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Women’s Learning: “It’s Not a Feminist issue”

When Rabbi David Silber started the Drisha Institute for Jewish Education in 1978, he says his goal was to give women as strong an education as men were receiving, not to change the place of women in Orthodox Judaism. At the time, he was the only one doing anything like it, and 18 years later, Drisha still holds a unique spot in the world of higher education for Jewish women.

Silber, 48, a modern Orthodox rabbi ordained by Yeshiva University’s Rabbi Isaac Elchanan Theological Seminary, confesses that “I didn’t realize at the time I was doing something revolutionary.”

What started as a few part-time classes has blossomed into a school with approximately 450 women taking regular classes or attending periodic public lectures, and yet Silber still holds to his initial goal of providing strong learning, not political change.

“This is not a feminist issue,” he says. ‘it is a community issue. The more thoughtful and knowledgeable men and women we have active in the Jewish community, making good ethical decisions and setting good goals, the better community we have.”

Though Drisha provides the opportunity for women to learn Talmud (traditionally texts that women were not taught), the institution has avoided taking a stand on issues controversial in Orthodox circles, such as the legality of women’s prayer groups, women serving as poskot (experts who make determinations about Jewish law), counting women in a minyan or the ordination of women rabbis.

In order to include students from vastly different backgrounds, Drisha bills itself as non-denominational, though it approaches learning from a traditional halachic perspective. It has also made it a priority to meet the differing needs of students who walk through its doors. Some are college students taking a single night course, or business people who free up an hour for a “lunch and learn” session. High school students can spend five weeks in the summer learning all day. And New Yorkers who can only take Christmas Day off congregate in the beit midrash and pore over Bibles and Talmuds. Reni Dickman, a second year rabbinics student at Hebrew Union College, spent her winter break at Drisha learning and says she never felt uncomfortable about being a Reform Jew.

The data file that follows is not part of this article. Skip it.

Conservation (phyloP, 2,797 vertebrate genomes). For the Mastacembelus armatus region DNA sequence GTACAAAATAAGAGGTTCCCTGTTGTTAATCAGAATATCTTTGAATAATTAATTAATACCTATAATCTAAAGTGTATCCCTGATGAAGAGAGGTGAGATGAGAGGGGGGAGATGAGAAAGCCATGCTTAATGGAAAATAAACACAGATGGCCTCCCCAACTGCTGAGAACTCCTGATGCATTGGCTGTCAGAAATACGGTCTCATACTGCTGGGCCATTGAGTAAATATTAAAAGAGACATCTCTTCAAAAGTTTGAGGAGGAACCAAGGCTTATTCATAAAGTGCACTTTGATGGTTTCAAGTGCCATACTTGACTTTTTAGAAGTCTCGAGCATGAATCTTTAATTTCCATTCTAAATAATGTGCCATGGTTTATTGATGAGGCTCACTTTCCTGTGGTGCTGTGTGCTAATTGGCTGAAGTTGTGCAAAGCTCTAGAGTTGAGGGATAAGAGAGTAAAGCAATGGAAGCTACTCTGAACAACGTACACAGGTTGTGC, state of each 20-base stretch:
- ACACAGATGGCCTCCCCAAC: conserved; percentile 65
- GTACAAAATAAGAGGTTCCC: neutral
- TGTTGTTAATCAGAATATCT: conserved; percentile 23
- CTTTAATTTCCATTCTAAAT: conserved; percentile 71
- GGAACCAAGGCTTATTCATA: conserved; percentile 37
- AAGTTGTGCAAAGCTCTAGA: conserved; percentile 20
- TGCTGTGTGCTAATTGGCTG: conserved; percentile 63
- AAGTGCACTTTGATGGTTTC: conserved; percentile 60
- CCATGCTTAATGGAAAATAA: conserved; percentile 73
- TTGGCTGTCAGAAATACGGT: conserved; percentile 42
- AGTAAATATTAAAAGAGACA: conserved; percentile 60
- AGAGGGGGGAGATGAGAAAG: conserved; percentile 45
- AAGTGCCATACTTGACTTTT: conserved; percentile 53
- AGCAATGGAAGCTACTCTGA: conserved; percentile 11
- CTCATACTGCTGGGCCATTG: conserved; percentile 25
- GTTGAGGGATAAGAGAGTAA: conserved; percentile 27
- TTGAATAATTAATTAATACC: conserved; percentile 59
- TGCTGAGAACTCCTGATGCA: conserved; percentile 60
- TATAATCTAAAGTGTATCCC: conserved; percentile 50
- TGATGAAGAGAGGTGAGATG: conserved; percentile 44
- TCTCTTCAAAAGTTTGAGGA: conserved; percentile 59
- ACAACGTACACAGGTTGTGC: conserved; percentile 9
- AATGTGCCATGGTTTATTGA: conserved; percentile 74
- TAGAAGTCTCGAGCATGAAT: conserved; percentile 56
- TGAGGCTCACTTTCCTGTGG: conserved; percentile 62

“Even though we all came from different backgrounds,” she notes, “we didn’t talk about it. We just studied Torah; nothing else mattered and we were unified in that goal.”

Even the certificate awarded to a woman who completes the rigorous Scholar’s Circle program, modeled upon the kollel (traditionally the “house of study” where men learn full time), avoids any politically laden words and states that “having dedicated three years to the intensive and advanced study of Talmud and  [Jewish Law] . . ., she is hereby deserving of this recognition.” Nowhere does the diploma confer a title like “leader,” “poseket” or “rabbi,” though a man finishing up a similarly rigorous program would be well on his way to qualifying for rabbinic ordination. What is stressed is the importance of learning, not titles or labels.

Until Drisha “there has never been an opportunity for traditional women to gain knowledge of central rabbinic texts,” says Noa Jeselsohn, who plans to teach Talmud at Pelech, an innovative religious girls’ high school in Jerusalem, using skills acquired at Drisha. She began there at 17 and will soon be the fifth Drisha student to graduate from its Scholar’s Circle.

“The women we get in our programs are exceptional, but they are all special cases,” Rabbi Silber stresses. “The day-school movement is not producing girls with the necessary skills and attitudes who say, I want to learn and teach.'” Rabbi Silber hopes that a new Drisha program to train future Jewish day school teachers, created with the Beit Rabban Center for Research in Jewish Education, will help to change that.

Though he has seen changes in attitude in the last 18 years, Silber says it continues to upset him that some women are reluctant to support financially an institution they obviously care about.

“If they took themselves seriously, they’d write bigger checks,” he elaborates. “Women are still socialized to see their own learning as being secondary in importance to men’s.”